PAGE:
On his first day in office, Boris Johnson stood on the steps of Downing Street and committed to recruiting an additional 20,000 police officers by 2023. The commitment was central to the Conservative Party’s manifesto at the 2019 election.
What the government is attempting to achieve is no mean feat. As well as recruiting the additional 20,000 police officers, they must also replace those who leave. That’s an additional 6,500 – or 5 per cent – of the workforce every year. Across the three and a half years of the programme that means recruiting and training 42,500 new police officers.
Since recruitment officially started in November 2019, everyone’s been bullish about the progress made. Every three months we are treated to the latest tranche of the Home Office’s Uplift Data. The latest update in March 2022 shows that, with a year to go, they are ahead of schedule with an additional 13,576 police officers of the 20,000 target now in post. In March 2022 the National Audit Office pronounced that the government was, “on course to achieve its target of recruiting 20,000 additional police officers”.
However, there are warning signs that the new government may not achieve this ambition in time. In March this year for example, London’s Metropolitan Police acknowledged that they were getting less than half of the applications they needed and at that point they didn’t yet know why. An unprecedented row broke out with police chiefs from the home counties writing to the Acting Commissioner to complain about the Met’s offer of a £5,000 signing bonus to attract officers to the capital.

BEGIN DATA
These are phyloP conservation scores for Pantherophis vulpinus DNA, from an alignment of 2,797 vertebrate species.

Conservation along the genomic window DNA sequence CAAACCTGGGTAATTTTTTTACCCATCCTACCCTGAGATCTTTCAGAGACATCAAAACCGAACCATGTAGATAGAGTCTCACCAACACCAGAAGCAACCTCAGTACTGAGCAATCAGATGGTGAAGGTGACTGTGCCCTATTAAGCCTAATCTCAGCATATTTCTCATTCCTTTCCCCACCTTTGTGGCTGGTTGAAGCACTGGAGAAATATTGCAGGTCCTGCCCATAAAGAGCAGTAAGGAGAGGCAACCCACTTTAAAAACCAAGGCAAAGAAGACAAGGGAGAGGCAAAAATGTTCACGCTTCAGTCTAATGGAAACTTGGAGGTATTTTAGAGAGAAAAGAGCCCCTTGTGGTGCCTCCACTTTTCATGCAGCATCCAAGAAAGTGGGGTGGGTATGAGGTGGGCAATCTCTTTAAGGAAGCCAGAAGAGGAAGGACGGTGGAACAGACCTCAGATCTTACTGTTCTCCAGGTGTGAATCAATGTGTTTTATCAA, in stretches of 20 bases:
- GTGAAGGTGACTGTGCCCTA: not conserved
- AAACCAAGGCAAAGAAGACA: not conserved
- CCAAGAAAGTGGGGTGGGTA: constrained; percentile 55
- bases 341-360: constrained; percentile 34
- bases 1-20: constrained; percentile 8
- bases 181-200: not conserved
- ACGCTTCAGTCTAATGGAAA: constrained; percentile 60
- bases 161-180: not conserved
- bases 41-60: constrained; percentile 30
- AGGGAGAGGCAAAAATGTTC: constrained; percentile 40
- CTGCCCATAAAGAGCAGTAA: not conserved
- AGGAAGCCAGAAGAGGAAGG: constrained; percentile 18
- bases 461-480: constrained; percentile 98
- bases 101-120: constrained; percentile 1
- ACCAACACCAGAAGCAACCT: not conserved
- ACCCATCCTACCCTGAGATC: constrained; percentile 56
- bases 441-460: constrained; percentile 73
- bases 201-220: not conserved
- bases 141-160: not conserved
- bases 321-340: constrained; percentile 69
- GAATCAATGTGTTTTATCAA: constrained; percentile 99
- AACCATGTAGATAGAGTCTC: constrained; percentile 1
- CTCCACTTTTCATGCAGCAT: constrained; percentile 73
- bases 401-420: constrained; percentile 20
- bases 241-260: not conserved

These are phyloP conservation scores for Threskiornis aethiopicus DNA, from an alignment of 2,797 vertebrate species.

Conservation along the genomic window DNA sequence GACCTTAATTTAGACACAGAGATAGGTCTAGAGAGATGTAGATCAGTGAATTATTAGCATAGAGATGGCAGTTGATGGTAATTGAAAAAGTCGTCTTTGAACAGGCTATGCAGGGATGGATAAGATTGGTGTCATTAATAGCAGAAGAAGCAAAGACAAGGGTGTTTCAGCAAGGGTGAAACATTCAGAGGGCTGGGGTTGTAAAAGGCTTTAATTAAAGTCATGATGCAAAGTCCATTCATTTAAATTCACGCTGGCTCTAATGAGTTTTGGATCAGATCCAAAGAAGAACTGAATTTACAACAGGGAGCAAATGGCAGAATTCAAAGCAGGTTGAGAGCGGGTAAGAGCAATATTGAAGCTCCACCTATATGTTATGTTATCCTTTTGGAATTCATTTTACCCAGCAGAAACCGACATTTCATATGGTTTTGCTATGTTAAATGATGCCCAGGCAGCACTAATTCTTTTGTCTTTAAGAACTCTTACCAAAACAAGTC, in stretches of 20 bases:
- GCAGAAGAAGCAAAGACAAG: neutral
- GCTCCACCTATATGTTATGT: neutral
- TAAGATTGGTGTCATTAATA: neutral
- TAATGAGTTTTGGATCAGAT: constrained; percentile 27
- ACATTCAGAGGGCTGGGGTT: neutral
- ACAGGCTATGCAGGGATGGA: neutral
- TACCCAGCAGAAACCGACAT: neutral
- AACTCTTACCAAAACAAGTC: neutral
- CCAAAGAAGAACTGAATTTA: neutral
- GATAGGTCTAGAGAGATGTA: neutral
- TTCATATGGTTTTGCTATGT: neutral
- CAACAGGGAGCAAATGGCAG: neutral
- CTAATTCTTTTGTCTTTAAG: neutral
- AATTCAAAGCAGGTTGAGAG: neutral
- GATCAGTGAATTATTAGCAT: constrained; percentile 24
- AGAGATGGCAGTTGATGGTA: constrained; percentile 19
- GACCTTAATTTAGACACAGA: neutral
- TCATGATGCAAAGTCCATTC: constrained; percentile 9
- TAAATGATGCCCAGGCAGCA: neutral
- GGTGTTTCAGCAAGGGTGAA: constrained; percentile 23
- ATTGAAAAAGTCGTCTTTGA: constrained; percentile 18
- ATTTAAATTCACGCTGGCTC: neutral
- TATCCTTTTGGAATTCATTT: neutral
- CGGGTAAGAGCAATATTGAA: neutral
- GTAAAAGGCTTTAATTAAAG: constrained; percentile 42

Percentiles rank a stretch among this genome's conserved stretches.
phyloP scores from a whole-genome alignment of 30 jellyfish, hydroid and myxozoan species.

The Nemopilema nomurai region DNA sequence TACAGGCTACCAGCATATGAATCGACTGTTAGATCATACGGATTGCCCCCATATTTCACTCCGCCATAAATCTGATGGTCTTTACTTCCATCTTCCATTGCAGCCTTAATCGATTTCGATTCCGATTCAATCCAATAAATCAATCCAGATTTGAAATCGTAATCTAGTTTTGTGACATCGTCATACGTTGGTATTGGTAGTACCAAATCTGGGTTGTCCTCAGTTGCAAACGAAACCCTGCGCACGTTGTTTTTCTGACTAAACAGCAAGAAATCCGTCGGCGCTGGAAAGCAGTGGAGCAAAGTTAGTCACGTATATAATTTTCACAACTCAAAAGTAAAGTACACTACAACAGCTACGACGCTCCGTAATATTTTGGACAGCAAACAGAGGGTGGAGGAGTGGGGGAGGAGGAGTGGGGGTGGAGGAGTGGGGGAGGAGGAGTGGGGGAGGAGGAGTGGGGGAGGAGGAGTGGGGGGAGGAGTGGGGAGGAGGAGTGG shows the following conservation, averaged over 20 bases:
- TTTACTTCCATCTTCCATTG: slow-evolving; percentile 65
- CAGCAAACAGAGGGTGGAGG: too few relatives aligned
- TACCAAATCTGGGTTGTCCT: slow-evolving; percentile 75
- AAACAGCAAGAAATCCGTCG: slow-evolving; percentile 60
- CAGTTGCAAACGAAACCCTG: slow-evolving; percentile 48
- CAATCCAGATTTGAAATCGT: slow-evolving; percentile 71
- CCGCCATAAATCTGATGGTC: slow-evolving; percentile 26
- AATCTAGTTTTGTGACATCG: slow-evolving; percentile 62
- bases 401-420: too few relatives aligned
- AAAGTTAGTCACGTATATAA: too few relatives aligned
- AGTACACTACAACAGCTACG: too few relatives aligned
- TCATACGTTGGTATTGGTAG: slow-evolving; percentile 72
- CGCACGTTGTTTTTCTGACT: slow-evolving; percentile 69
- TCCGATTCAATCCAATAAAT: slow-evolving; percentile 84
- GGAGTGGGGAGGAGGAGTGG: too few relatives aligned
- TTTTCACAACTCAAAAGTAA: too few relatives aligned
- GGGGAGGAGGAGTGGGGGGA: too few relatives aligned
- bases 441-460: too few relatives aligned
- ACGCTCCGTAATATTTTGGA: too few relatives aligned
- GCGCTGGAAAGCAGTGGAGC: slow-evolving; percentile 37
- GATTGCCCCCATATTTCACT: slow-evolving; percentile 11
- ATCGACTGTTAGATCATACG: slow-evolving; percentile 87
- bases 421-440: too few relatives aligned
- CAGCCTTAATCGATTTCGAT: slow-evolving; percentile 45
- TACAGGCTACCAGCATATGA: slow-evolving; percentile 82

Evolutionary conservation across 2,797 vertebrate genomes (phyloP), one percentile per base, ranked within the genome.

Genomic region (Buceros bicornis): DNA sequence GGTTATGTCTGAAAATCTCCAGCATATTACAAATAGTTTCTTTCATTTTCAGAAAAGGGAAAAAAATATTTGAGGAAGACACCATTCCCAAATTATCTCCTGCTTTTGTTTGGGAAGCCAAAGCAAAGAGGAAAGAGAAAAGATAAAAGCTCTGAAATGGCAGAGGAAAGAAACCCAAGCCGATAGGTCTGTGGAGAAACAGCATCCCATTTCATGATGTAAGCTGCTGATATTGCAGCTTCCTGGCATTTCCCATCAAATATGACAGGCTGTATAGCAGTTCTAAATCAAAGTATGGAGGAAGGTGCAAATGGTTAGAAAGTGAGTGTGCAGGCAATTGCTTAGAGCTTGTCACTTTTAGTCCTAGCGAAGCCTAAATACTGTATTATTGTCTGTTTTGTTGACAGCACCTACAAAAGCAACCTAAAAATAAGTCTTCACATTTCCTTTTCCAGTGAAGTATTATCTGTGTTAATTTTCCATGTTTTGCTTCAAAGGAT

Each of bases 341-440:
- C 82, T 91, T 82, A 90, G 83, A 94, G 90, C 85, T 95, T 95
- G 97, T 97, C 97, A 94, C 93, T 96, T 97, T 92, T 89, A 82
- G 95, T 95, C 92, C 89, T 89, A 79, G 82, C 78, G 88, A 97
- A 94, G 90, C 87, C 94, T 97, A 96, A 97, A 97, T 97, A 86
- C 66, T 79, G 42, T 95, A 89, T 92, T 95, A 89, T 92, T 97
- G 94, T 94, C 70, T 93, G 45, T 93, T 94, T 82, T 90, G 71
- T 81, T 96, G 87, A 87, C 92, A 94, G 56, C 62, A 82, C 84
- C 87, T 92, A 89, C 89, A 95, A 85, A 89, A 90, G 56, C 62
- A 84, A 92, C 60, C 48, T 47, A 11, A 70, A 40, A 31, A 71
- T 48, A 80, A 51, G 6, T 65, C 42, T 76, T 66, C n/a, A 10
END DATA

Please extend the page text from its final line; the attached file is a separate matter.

Serving officers have suggested that efforts to tackle racism and sexism within the police may be hindered by a failure to attract enough high-quality recruits.
There are three likely drivers to the recruiting challenges, and it will be almost impossible to address them in time for the March 2023 deadline. Firstly, after two and a half years of relentless recruiting the low hanging fruit has already applied and joined up. Secondly, a buoyant labour market means policing is facing more competition for talent. After a lull during the pandemic the number of police officers leaving to take advantage of other job opportunities has increased. Finally, much of the reporting about policing over the last two years has been incredibly negative.
It is essential, if they haven’t already, that Home Office officials are clear with ministers on the risks of the 20,000 target being missed. Reassurance should also come from the London mayor. Given the Met alone needs to recruit 4,000 officers this year, he must make sure they’re delivered onto London’s streets without compromising the efforts of forces outside London.
The one thing the new government and police forces must avoid at all cost is lowering the quality bar to meet the 20,000 target.
Police officer careers usually last decades – the wrong person recruited now is likely to mean that person dealing with the public for the next thirty years. It’s not just the examples of police officers behaving in unacceptable ways and in a small number of cases committing terrible crimes. Unlike most professions, in policing the most difficult decisions are often made by the most junior people.
In the dead of night, potentially alone or with just one colleague to consult, and in a potentially violent or highly emotive situation we ask police constables – sometimes with only a few months operational experience – to use their discretion and make decisions that might have a lifelong impact.
The clock may be ticking, but it will be better for everyone if the government that will come takes slightly longer to meet its 20,000 target than to allow even one wrong person through the door.